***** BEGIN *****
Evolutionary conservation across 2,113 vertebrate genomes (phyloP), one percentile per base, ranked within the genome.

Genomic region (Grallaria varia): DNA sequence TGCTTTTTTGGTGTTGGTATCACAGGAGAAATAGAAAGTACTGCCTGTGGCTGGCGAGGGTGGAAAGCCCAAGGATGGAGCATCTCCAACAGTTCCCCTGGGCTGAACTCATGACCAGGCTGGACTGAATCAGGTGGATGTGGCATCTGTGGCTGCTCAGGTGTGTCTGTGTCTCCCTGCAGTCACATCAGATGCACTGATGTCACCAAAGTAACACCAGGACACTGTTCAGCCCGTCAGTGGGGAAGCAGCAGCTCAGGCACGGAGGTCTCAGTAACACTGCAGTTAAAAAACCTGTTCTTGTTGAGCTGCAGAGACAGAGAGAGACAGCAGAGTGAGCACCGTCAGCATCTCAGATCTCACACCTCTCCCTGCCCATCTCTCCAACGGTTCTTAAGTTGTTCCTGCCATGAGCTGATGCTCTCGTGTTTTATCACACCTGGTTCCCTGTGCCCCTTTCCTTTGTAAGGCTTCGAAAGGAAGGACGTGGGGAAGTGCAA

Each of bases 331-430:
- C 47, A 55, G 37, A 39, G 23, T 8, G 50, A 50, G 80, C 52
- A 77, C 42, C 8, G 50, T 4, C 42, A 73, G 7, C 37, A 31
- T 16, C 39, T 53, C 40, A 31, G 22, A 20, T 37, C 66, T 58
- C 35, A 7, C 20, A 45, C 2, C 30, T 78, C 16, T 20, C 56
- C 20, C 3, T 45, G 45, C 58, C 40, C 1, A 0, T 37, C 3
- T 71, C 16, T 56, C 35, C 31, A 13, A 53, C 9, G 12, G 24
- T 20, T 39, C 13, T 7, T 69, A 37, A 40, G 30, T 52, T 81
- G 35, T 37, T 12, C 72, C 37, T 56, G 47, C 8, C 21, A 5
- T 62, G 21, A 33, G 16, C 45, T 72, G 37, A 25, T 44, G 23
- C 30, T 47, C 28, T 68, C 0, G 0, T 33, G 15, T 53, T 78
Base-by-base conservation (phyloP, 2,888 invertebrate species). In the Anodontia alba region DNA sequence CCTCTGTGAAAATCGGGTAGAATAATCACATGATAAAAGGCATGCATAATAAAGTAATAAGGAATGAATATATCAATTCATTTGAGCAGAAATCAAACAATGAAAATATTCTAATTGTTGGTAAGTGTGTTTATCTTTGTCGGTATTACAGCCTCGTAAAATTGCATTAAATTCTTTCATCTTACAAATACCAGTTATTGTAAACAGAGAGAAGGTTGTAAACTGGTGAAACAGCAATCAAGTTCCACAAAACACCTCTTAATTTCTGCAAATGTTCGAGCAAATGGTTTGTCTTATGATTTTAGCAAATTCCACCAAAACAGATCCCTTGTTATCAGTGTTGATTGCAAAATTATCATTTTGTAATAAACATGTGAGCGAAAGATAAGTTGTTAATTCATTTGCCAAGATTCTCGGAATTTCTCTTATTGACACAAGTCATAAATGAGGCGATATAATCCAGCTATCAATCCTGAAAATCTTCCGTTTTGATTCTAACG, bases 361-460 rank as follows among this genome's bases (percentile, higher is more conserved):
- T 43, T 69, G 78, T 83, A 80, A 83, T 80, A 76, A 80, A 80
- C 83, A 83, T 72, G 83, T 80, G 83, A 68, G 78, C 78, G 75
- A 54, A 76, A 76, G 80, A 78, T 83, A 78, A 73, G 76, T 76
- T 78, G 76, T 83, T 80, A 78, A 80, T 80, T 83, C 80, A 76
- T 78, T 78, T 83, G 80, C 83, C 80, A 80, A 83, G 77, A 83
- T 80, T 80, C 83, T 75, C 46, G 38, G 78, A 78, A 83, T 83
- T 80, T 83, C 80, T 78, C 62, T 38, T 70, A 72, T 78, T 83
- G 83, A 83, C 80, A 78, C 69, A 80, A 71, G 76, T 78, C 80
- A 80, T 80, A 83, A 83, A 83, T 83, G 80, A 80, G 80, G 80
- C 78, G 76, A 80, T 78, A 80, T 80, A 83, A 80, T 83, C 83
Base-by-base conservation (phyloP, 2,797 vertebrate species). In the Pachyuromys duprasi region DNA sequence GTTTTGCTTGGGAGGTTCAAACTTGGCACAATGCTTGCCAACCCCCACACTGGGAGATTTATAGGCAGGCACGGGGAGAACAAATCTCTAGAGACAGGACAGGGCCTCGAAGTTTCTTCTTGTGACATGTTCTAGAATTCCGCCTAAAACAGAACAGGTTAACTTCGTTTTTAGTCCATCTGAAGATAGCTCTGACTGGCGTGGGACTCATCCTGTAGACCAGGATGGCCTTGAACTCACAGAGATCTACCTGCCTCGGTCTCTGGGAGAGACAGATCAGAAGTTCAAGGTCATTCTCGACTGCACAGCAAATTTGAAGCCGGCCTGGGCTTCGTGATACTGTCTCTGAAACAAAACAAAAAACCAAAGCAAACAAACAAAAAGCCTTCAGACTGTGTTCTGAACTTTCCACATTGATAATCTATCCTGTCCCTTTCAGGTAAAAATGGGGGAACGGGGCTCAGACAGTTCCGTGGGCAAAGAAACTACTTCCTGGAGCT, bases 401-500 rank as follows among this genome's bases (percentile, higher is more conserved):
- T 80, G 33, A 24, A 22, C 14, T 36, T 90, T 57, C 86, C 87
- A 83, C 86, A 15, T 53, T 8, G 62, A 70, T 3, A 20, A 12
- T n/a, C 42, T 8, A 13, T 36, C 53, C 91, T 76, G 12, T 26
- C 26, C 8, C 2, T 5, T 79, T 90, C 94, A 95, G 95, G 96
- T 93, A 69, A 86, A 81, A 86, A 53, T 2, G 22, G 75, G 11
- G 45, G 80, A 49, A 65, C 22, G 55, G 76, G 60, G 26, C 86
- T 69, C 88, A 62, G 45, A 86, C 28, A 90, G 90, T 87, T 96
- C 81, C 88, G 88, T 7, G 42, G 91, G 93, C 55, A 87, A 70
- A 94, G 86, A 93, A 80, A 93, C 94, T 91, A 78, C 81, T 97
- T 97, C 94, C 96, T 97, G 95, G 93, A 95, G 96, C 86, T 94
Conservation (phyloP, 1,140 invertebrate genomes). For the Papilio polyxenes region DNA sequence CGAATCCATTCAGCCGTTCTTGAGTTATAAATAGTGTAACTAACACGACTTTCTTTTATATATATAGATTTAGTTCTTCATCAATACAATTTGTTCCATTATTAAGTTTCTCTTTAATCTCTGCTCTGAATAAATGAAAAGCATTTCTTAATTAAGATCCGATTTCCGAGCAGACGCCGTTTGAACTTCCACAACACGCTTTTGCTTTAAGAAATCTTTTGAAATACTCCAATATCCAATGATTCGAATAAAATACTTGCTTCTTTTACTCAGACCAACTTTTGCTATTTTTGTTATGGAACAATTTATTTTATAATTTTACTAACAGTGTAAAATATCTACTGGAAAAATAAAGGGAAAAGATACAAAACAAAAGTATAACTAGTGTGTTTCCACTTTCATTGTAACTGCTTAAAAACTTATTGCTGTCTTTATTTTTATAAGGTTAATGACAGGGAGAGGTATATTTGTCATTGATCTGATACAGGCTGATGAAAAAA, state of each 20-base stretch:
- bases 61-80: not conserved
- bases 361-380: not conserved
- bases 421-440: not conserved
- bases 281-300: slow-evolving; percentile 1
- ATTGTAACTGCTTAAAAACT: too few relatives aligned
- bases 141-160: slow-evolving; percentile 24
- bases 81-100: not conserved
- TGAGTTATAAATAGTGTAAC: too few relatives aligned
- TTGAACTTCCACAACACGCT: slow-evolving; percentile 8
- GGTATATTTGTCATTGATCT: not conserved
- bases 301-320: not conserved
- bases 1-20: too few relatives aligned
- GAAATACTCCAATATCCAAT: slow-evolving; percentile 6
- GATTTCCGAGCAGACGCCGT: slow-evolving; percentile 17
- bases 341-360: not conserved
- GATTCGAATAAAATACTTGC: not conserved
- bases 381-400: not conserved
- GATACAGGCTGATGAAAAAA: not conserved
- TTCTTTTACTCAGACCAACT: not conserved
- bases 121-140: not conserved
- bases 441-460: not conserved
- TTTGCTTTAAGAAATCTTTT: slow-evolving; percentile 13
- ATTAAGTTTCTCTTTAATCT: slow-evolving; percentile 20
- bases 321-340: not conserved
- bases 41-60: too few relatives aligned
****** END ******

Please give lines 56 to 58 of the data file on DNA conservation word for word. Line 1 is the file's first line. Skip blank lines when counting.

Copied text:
- bases 121-140: not conserved
- bases 441-460: not conserved
- TTTGCTTTAAGAAATCTTTT: slow-evolving; percentile 13